If you would like to recommend additional titles on this topic, please leave us a comment. We always look forward to hearing what books others value and recommend.

Sunday Reflections: Pet peeves and more

I run a YA book club through my local public library. It’s an incredibly diverse group. About half of our members are Muslim. We have homeschooled and unschooled kids. The age range runs from 14 to members in their first few years of college (members who’ve stuck around). I have an absolute blast with them. Our meetings don’t have a set format. Sometimes we all read one book (or choose a book to read out of a small pool). Sometimes we read thematically (like when we had the excellent discussion about sexual violence in YA lit). We often just come in ready to talk about whatever we’ve been reading and give lightning round book talks. There’s always a lot of great discussion and our TBR piles grow like crazy every meeting.

 

As you might expect, we all have different likes and dislikes. Often someone will read a book one of us loved and say, uh, really? I didn’t love it. Or someone will hate on a particular genre or stylistic choice, and someone else will be shocked anyone could hate that. The only real rule at book club is to let people talk and be respectful about everyone’s right to like and dislike a book for any given reason. Sometimes I find it so much more interesting to hear why someone disliked a book instead of why they liked it.

 

After our particularly ranty part of a meeting, I said, “Hey, next meeting let’s just talk about our reading pet peeves. Let’s get all our ranting out about what we dislike, what we’re so over, and what we flat-out hate.” They were game. Because of our diverse tastes, I knew that we’d all still add books to our TBR lists even if the titles came up in a rant-based way. One person’s pet peeve is another person’s interest, right? So we started to make a list–a list that briefly expanded to include all of the things we dislike in general (it was January, we hadn’t seen the sun in ages, we were all cranky). I opened the discussion up again on Facebook as I compiled the notes from our meeting and got even more input.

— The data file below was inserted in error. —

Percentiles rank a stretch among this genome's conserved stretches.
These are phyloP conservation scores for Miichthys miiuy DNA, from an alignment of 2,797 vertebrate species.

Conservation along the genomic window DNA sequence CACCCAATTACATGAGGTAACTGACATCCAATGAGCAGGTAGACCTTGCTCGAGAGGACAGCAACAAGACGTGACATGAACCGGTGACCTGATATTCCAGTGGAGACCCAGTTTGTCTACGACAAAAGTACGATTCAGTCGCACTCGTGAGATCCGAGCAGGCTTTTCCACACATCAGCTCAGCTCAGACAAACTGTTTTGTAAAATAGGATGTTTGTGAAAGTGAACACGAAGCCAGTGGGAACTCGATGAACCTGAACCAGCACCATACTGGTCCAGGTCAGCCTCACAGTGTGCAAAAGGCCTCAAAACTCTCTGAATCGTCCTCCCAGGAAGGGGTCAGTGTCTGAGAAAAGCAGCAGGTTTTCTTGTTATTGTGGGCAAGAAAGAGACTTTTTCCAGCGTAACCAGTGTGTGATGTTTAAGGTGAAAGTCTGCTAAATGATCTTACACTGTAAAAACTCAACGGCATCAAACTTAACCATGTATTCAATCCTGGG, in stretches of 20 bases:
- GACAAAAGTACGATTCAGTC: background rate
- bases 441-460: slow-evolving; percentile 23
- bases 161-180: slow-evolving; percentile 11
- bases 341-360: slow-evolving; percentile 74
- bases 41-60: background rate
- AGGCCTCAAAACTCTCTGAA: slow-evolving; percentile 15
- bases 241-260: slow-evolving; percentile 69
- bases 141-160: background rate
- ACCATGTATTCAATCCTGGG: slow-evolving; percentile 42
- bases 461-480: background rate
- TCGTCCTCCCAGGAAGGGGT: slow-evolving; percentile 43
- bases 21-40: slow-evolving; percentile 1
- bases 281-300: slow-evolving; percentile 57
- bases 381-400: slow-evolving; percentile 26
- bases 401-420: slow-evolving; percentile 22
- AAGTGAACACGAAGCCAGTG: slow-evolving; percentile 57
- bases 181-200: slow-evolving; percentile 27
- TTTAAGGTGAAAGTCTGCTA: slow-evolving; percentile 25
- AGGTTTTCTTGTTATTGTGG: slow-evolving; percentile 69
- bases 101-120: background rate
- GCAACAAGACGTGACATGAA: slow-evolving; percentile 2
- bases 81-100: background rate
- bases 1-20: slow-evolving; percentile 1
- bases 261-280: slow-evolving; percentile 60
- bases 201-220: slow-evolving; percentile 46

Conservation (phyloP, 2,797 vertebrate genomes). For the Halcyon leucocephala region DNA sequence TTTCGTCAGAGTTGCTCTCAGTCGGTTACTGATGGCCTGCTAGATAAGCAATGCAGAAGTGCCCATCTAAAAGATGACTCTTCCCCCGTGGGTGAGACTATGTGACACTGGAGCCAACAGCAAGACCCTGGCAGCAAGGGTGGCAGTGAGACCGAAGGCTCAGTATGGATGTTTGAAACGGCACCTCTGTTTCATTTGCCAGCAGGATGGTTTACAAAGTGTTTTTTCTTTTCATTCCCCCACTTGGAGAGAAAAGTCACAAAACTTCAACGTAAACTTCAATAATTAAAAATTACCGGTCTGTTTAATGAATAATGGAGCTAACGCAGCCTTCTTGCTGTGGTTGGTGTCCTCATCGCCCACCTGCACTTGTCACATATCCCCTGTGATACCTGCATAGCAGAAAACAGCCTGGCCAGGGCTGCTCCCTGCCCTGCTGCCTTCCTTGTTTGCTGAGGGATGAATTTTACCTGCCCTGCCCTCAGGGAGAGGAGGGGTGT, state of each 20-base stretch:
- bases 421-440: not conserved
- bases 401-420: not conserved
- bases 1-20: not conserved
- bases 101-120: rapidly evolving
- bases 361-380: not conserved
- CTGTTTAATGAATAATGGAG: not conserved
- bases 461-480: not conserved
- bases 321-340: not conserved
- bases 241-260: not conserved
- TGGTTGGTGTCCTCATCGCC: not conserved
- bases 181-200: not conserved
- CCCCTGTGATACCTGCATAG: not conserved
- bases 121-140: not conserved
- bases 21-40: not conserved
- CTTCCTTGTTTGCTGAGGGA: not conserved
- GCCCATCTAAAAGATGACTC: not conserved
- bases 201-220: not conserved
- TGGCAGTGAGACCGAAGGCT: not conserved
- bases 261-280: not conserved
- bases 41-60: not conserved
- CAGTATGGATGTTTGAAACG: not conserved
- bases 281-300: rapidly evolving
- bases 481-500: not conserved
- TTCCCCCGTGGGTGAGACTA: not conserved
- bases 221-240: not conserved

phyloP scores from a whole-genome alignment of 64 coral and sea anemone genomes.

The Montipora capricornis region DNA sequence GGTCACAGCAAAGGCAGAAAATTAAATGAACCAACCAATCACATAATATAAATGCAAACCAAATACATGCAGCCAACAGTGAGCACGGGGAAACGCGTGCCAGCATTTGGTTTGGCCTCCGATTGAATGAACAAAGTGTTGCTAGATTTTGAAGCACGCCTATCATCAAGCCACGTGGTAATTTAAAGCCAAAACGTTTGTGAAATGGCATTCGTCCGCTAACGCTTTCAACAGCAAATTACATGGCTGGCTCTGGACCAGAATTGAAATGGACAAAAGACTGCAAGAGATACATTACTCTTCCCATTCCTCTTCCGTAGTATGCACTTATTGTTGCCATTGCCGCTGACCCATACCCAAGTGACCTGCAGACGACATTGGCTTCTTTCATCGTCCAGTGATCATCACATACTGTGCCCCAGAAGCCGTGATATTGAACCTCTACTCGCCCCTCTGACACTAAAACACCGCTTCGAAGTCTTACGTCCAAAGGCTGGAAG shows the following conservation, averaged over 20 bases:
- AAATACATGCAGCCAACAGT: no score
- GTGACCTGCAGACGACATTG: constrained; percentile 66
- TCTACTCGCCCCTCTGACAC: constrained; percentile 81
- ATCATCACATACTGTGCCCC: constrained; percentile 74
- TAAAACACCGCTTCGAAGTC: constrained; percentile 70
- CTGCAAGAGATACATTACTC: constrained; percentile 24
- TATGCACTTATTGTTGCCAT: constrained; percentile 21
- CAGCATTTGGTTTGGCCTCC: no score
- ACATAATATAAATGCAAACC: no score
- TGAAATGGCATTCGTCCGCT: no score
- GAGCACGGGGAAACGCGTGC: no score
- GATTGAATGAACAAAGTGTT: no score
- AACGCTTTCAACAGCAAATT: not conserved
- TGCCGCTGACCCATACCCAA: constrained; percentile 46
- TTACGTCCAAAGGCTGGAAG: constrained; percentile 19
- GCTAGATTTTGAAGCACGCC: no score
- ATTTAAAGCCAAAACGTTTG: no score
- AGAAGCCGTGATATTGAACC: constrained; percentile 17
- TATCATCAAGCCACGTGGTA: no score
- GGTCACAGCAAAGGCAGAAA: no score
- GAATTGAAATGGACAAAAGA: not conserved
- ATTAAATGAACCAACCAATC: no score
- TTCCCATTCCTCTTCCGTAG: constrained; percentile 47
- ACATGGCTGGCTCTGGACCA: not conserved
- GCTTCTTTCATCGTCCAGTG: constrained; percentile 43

It’s not to say that all of us dislike all of these things, or that whoever dislikes the particular thing dislikes it across the board all the time. We agreed on many of the items. We argued others. I offered an adult-perspective smackdown on one. Some items on the list were things we hadn’t noticed before, but now we’re all on the lookout for them (and finding them).

 

Here’s our list:

When characters sit on public bathroom floors (This one is mine–it grosses me out to no end)

 

Characters letting out a breath they didn’t know they were holding

Characters who don’t grow/learn/change at all

 

Girls who like boys who seem to have NO appeal

 

Alternate narration

 

When characters have something they do over and over like bite their lip or whatever

 

Dystopia-fatigue

 

Quickly resolved endings

 

Plots that could be resolved by better communication/one simple thing

 

Is it a secret rule that every YA book has to have a redhead in it?


That “loser girl hates the world but ends up with popular boy” trope is getting real old.

 

“Bad boy/good girl” combination–so overplayed

 

instalove

 

car accidents (This one is also mine. I never paid attention to them, really, until I had a reason to, and now I can’t stop seeing them in YA books)

 

Pop culture references that will seem dated

 

When two people are making out and “their tongues battle for dominance.”

 

weird 90s references that seem unlikely for the character/setting

 

perfect or completely terrible adults who don’t sound like real adults

 

overuse of exclamation points

 

when books reference Harry Potter or Twilight

 

do all characters who are “weird” or “alternative” have to wear Converse?

 

books made up of lists

 

references to social media sites (and, conversely, acting like they don’t exist)

 

When a character has an ED, some other mental illness, or gay and that’s all they are…

 

When the character depicted on the cover looks nothing like how he or she is described in the book

 

manic pixie dream girls

Love triangles (THIS ONE had the most agreement: “Once in awhile they turn out pretty good. Most of the time they just get annoying.” “Love triangles are just annoying. They seem to be in every single book lately. If you loved someone but have feelings for someone else, break up and make a decision! You do it and  you then can have a relationship.”)

 

“The “he’s a bad boy but I can change him/he’s mean but he’s just misunderstood” idea. Playing with fire when you romanticize this and then give it to young girls.” (This was brought up by one of the teens. Another teen girl sort of swooned and said, “Yes, but he’s damaged and you can fix him!” Usually I try not to play the “let me give you some adult advice” card, but here I had to say, “Look, let me spare you a ton of heartache and wasted energy: NO. Do not find this idea appealing.”)

 

Cliffhangers

 

“I don’t like it when a book has a love interest that is some basic person. I like it better when they have a passion and love for making differences and being a leader of movements or their local book club.”

 

That’s our list. We’d love to hear about your personal reading pet peeves or things you’re just so over  in YA books. Leave us a comment or tag us in your tweets (@TLT16 and @CiteSomething).